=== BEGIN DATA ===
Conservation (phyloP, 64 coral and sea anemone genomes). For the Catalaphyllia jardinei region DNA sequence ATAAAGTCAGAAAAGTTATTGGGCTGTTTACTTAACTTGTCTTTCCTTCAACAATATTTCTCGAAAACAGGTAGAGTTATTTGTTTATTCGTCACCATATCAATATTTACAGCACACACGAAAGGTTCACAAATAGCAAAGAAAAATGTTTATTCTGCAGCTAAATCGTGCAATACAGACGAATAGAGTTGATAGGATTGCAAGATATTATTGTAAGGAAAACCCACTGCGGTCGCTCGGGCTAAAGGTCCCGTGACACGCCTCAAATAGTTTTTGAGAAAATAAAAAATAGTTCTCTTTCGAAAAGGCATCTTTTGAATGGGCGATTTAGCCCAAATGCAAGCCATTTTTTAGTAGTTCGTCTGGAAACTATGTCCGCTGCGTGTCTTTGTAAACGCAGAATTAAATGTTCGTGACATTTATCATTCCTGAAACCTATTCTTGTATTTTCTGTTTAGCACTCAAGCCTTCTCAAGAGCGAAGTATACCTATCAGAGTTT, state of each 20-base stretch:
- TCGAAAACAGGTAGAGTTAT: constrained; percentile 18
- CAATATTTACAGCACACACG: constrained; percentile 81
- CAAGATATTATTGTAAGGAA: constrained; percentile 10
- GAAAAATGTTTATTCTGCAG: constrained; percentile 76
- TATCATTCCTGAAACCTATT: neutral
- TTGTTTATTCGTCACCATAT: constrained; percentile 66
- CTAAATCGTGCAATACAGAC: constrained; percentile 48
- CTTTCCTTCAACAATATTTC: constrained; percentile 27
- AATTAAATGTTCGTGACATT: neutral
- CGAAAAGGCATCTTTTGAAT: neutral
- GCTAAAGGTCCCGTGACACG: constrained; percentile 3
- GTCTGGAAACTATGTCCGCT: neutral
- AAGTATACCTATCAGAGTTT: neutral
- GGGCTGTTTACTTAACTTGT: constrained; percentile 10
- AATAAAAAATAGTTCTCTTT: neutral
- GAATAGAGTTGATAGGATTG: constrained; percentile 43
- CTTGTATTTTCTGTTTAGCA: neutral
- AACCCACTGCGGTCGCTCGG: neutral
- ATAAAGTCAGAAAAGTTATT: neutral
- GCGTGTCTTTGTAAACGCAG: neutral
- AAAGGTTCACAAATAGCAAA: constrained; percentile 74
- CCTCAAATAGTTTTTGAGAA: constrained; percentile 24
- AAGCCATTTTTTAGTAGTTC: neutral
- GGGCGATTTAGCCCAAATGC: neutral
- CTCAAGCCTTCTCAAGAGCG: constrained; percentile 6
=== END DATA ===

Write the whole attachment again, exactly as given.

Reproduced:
Conservation (phyloP, 64 coral and sea anemone genomes). For the Catalaphyllia jardinei region DNA sequence ATAAAGTCAGAAAAGTTATTGGGCTGTTTACTTAACTTGTCTTTCCTTCAACAATATTTCTCGAAAACAGGTAGAGTTATTTGTTTATTCGTCACCATATCAATATTTACAGCACACACGAAAGGTTCACAAATAGCAAAGAAAAATGTTTATTCTGCAGCTAAATCGTGCAATACAGACGAATAGAGTTGATAGGATTGCAAGATATTATTGTAAGGAAAACCCACTGCGGTCGCTCGGGCTAAAGGTCCCGTGACACGCCTCAAATAGTTTTTGAGAAAATAAAAAATAGTTCTCTTTCGAAAAGGCATCTTTTGAATGGGCGATTTAGCCCAAATGCAAGCCATTTTTTAGTAGTTCGTCTGGAAACTATGTCCGCTGCGTGTCTTTGTAAACGCAGAATTAAATGTTCGTGACATTTATCATTCCTGAAACCTATTCTTGTATTTTCTGTTTAGCACTCAAGCCTTCTCAAGAGCGAAGTATACCTATCAGAGTTT, state of each 20-base stretch:
- TCGAAAACAGGTAGAGTTAT: constrained; percentile 18
- CAATATTTACAGCACACACG: constrained; percentile 81
- CAAGATATTATTGTAAGGAA: constrained; percentile 10
- GAAAAATGTTTATTCTGCAG: constrained; percentile 76
- TATCATTCCTGAAACCTATT: neutral
- TTGTTTATTCGTCACCATAT: constrained; percentile 66
- CTAAATCGTGCAATACAGAC: constrained; percentile 48
- CTTTCCTTCAACAATATTTC: constrained; percentile 27
- AATTAAATGTTCGTGACATT: neutral
- CGAAAAGGCATCTTTTGAAT: neutral
- GCTAAAGGTCCCGTGACACG: constrained; percentile 3
- GTCTGGAAACTATGTCCGCT: neutral
- AAGTATACCTATCAGAGTTT: neutral
- GGGCTGTTTACTTAACTTGT: constrained; percentile 10
- AATAAAAAATAGTTCTCTTT: neutral
- GAATAGAGTTGATAGGATTG: constrained; percentile 43
- CTTGTATTTTCTGTTTAGCA: neutral
- AACCCACTGCGGTCGCTCGG: neutral
- ATAAAGTCAGAAAAGTTATT: neutral
- GCGTGTCTTTGTAAACGCAG: neutral
- AAAGGTTCACAAATAGCAAA: constrained; percentile 74
- CCTCAAATAGTTTTTGAGAA: constrained; percentile 24
- AAGCCATTTTTTAGTAGTTC: neutral
- GGGCGATTTAGCCCAAATGC: neutral
- CTCAAGCCTTCTCAAGAGCG: constrained; percentile 6